“It shows you that you still love the game. It shows that you’re still willing to go out there and keep having fun and keep playing the game you have a genuine passion for.”
“The D-League is not one of those things where you’re playing for nothing other than the fact that you’re trying to get a call back to the NBA or you just genuinely still have a passion to play.”
The retirement question is a natural one given James' age, but he said that he's still "in the process of deciding right now" whether he wants to do so.
He doesn't feel any kind of a rush to quit playing if he still feels like he can, but when he is done, he has worked to give himself options. Through the NBA, he has participated in coaching camps and clinics the past three seasons and plans to get into coaching after he reties. His current team -- the Texas Legends -- even brought up the possibility of him returning next season as a player-coach.
He's not particular about whether he coaches at the pro or college level, but something about coaching college players holds an appeal to James, namely that he gets a chance to mold them at a more pliable stage, before they enter the real world. His time in the D League has allowed him to get experience as a leader with a much younger surrounding cast.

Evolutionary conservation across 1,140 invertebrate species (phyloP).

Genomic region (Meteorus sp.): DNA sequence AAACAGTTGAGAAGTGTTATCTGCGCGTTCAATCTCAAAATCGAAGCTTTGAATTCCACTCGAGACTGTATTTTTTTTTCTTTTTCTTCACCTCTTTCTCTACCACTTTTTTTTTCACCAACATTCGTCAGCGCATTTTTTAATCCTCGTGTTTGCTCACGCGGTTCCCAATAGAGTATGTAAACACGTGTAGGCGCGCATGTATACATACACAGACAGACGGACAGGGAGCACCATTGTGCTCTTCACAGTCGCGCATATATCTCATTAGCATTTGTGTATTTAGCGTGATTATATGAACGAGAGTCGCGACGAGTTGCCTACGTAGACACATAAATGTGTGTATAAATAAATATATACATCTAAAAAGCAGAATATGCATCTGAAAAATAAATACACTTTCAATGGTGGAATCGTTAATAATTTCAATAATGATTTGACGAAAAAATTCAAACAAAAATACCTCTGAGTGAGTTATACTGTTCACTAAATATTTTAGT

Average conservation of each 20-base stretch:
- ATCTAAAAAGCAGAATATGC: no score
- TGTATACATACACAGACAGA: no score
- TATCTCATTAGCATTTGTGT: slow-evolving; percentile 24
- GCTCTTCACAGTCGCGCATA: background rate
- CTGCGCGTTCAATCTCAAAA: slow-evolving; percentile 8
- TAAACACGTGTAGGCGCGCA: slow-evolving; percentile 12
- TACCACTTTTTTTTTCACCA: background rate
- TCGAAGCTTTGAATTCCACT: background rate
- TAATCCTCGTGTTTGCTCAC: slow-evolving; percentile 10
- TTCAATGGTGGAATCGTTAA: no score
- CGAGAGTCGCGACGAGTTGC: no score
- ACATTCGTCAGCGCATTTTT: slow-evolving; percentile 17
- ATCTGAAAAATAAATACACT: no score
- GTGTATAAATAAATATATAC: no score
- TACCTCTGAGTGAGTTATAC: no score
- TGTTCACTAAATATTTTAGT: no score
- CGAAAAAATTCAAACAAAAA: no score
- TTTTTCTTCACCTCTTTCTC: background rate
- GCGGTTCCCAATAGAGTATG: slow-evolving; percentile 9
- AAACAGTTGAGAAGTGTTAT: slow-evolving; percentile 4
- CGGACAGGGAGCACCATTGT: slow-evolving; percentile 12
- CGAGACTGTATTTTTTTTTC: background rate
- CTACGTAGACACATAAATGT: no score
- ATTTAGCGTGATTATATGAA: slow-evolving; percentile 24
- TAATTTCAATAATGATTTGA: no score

"It’s about teaching and showing these guys how to be a professional – not only acting like a professional, but training like a professional," James said. "I think the majority of them want to be pros, but they don’t know what it takes. My leadership and my understanding of the game has really been able to help these guys work at a higher level, but also develop, not just physically as a better ballplayer, but mentally."
A quick point of clarification: I mentioned in the story that James was one of several players who guarded Kobe Bryant when he went off for 81 points against the Raptors in 2006.
James is only 6-foot-2, compared to the 6-foot-6 Bryant, and he didn't spend much of the game guarding him, so I didn't want anyone to get confused and think that he spent the whole game trailing him. From watching highlights of the game, James provided some help defense, but it seemed like a bulk of guarding Kobe fell to Peterson and, to a lesser extent, Jalen Rose.
Even beyond coaching, James has other post-basketball ventures. He and his wife started a business called Third Quarter Coaching which, as he put it, helps athletes prepare themselves "not only for the third quarter of their career, but of their life" (something James presumably knows a lot about).
James, who lives in Houston, said he also has some royalties in oil and gas.